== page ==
May 11 – 16, 2014
Casino Conference Centre
Europe/Prague timezone

Dissolution studies on molybdenum-based inert matrix fuel targets for the transmutation of minor actinides

May 15, 2014, 5:30 PM
1h 15m
Casino Conference Centre

Casino Conference Centre

Reitenbergerova 4/95, Mari&#225;nsk&#233; L&#225;zn&#283;, Czech Republic <font color=white>
Poster Chemistry of Nuclear Fuel Cycle / 1st ASGARD International Workshop Poster Session - Chemistry of Nuclear Fuel Cycle / 1st ASGARD International Workshop


Ms Elena Laura Ebert (Forschungszentrum Jülich GmbH IEK-6)


Plutonium and minor actinides (MA = Np, Am, and Cm) are of particular concern with respect to long term radio toxicity, heat load issues and proliferation risks. One possibility to cope with this problem may be the transmutation of plutonium and minor actinides in subcritical accelerator-driven reactors (ADS). Fuels with high Pu and MA contents are preferred for transmutation. To increase the burn-up of transuranium elements (TRU) and to reduce the formation of new TRU a non-fissile, inert matrix is added to the fuel to improve the thermal properties. These so-called inert matrix fuels (IMF) [1-3] contain ceramic substrates or metallic matrices with high thermal conductivity, which are free of uranium and neutron transparent. The reprocessability of (Pu,MA)-oxide within a metallic 92Mo matrix (CERMET) is under investigation within the EU project ASGARD [4]. A major difficulty will be to optimize the dissolution process of the used fuel after ADS operation as a head-end step prior to partitioning by solvent extraction. Mo as an inert matrix poses additional challenges with respect to its REDOX-chemistry. Mo is soluble in nitric acid but is oxidized to MoO3 which then precipitates.[5] There is a need to avoid coprecipitation with Pu, thus leading to Pu losses. This work focuses on the dissolution kinetics of molybdenum as matrix material in nitric acid. Molybdenum pellets as well as Mo pellets containing different amounts of cerium dioxide (5, 10, 25, and 40 wt%), which serves as surrogate for plutonium dioxide, were produced. The pellets were compacted at 640 MPa and sintered at 1600 °C. The dissolution rate was investigated as a function of acid concentration and temperature. The dissolution rate of the Mo-pellets strongly depends on the acid concentration. Higher acid concentrations result in faster dissolution but also in more precipitation. An increase in temperature also results in a faster dissolution and larger amount of precipitation. Iron (III) is known to significantly increase the solubility of uranyl molybdate in nitric acid. Anion exchange resin studies indicate that a negatively charged iron-molybdenum complex ion is present in such solutions. [6,7] The addition of ferric nitrate to the acid increases the dissolution rate of Mo-pellets in 1M HNO3 due to complexation. The pellet can be completely dissolved in 1 mol/L HNO3 containing two equivalents Fe(lll). An increase of temperature results in faster dissolution kinetics, but at temperatures above room temperature precipitates occur even in the precence of iron. 1. Haas, D., et al., Energ Convers Manage, 2006. 47: p. 2724-2731. 2. Ouvrier, N. and H. Boussier, Procedia Chemistry, 2012. 7: p. 322-327. 3. Degueldre, C., J Alloy Comp, 2007. 444: p. 36-41. 4. 5. Schulz, W. W. et al., Ind Eng Chem Proc DD, 1962, 1, 156-160. 6. Ferris et al., ORNL-3068, 1961. 7. Schulz et al., HW-62086, 1959.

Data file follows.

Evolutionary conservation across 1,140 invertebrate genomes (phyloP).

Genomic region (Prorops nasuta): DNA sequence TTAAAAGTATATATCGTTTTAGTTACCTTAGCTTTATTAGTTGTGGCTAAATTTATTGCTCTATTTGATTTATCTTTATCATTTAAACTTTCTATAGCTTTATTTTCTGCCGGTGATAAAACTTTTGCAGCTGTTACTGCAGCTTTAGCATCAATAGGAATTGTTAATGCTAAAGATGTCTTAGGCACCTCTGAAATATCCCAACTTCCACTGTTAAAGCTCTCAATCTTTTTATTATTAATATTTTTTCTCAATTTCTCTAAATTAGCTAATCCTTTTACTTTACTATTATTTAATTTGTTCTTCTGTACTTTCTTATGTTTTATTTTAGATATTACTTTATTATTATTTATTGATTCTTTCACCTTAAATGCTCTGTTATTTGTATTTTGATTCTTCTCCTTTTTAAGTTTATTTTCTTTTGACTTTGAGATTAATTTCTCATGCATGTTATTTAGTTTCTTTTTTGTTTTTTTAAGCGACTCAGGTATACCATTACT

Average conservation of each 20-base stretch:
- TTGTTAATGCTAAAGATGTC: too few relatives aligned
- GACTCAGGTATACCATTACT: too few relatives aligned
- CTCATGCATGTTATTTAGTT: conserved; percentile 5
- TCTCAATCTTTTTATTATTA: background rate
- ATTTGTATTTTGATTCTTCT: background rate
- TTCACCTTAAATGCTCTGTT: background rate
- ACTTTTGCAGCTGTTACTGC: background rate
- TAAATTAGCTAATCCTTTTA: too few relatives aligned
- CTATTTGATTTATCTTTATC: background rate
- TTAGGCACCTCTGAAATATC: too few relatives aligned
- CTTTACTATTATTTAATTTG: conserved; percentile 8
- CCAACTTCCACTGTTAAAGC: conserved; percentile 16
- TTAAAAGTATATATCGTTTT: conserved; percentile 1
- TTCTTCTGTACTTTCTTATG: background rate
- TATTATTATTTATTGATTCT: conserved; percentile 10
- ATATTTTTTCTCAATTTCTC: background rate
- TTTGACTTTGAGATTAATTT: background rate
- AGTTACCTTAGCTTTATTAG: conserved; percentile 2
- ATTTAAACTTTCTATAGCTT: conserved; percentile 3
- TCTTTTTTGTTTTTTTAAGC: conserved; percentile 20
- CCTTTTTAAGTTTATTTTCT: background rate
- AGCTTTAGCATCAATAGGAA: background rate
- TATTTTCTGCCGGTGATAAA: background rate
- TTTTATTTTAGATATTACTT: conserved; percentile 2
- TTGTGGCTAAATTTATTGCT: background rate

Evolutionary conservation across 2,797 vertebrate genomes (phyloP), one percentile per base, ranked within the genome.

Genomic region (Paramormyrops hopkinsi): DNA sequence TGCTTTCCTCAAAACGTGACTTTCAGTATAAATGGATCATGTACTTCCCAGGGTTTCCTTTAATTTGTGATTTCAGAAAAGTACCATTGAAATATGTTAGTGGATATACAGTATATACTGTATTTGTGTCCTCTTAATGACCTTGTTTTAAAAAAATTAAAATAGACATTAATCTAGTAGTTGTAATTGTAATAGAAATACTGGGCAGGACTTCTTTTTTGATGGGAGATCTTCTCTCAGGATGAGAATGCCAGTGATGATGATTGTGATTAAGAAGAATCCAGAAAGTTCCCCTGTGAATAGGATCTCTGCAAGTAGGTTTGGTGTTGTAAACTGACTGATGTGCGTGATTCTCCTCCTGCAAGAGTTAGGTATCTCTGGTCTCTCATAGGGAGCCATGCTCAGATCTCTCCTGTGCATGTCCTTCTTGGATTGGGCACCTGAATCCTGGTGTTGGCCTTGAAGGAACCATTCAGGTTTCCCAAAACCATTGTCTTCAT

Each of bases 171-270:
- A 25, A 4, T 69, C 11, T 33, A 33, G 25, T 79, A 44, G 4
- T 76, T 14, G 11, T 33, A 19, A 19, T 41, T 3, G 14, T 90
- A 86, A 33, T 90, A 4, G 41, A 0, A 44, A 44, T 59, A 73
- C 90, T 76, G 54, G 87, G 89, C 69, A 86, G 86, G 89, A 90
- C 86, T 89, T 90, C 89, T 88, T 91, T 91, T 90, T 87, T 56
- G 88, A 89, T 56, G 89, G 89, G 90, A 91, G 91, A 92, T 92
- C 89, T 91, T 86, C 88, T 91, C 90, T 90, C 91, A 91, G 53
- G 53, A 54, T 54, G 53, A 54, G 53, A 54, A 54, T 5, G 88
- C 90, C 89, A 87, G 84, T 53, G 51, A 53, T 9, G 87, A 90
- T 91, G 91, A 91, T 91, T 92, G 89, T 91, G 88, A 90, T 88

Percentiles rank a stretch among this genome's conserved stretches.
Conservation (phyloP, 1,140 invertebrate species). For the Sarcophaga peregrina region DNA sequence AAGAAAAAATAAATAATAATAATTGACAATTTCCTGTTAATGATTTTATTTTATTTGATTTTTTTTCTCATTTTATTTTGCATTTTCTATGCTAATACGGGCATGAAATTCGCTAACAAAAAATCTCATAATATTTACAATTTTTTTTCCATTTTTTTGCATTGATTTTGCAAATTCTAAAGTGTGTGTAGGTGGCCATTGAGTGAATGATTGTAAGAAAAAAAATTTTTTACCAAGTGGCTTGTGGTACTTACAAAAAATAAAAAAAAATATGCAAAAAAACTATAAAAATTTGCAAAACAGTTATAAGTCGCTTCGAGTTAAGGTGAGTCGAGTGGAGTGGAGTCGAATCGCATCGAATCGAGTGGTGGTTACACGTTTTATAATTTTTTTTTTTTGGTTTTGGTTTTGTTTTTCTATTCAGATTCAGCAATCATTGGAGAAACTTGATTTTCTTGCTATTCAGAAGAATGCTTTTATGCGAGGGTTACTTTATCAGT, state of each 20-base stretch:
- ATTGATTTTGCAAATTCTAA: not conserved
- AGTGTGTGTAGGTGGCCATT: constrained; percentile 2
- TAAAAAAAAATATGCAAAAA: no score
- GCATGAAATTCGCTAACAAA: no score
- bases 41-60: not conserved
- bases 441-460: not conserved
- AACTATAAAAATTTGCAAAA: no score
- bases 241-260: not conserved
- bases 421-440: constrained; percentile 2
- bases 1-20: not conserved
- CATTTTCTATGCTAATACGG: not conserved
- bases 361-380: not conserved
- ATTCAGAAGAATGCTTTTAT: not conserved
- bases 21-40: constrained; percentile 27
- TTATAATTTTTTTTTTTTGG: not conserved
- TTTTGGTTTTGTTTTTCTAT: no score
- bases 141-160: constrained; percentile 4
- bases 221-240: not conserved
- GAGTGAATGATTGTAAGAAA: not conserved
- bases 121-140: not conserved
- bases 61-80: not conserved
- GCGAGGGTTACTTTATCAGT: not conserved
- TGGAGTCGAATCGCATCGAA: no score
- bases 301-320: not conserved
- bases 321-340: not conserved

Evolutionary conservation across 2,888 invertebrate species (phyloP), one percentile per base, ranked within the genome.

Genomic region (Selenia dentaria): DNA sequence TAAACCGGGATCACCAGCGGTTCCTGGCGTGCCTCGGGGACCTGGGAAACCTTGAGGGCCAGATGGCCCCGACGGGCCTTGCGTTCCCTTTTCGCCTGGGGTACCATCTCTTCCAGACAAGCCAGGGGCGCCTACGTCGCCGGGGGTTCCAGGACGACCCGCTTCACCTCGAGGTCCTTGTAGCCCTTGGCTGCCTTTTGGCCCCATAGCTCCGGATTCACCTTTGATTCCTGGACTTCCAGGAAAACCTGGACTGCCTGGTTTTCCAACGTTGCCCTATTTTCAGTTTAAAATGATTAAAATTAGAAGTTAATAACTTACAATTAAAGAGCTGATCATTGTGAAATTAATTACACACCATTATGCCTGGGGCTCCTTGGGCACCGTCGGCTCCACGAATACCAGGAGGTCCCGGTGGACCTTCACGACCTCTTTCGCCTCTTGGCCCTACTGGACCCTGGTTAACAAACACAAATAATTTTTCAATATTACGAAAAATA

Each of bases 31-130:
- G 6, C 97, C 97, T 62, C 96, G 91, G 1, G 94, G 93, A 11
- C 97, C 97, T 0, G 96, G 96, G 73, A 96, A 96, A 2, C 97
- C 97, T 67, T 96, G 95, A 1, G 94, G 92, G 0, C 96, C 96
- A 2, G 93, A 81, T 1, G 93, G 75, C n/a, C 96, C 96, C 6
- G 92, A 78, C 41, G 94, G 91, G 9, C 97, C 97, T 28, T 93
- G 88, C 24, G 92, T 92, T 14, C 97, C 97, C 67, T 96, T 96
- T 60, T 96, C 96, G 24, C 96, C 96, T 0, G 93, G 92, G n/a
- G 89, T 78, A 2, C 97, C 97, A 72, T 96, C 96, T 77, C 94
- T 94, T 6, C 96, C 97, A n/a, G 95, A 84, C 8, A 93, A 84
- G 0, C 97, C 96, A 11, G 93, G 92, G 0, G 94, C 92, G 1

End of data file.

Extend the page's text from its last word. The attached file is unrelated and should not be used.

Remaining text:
Primary author

Ms Elena Laura Ebert (Forschungszentrum Jülich GmbH IEK-6)


Dr Andrey Bukaemskiy (Forschungszentrum Jülich GmbH IEK-6) Prof. Dirk Bosbach (Forschungszentrum Jülich GmbH IEK-6) Dr Felix Brandt (Forschungszentrum Jülich GmbH IEK-6) Dr Giuseppe Modolo (Forschungszentrum Jülich GmbH IEK-6)

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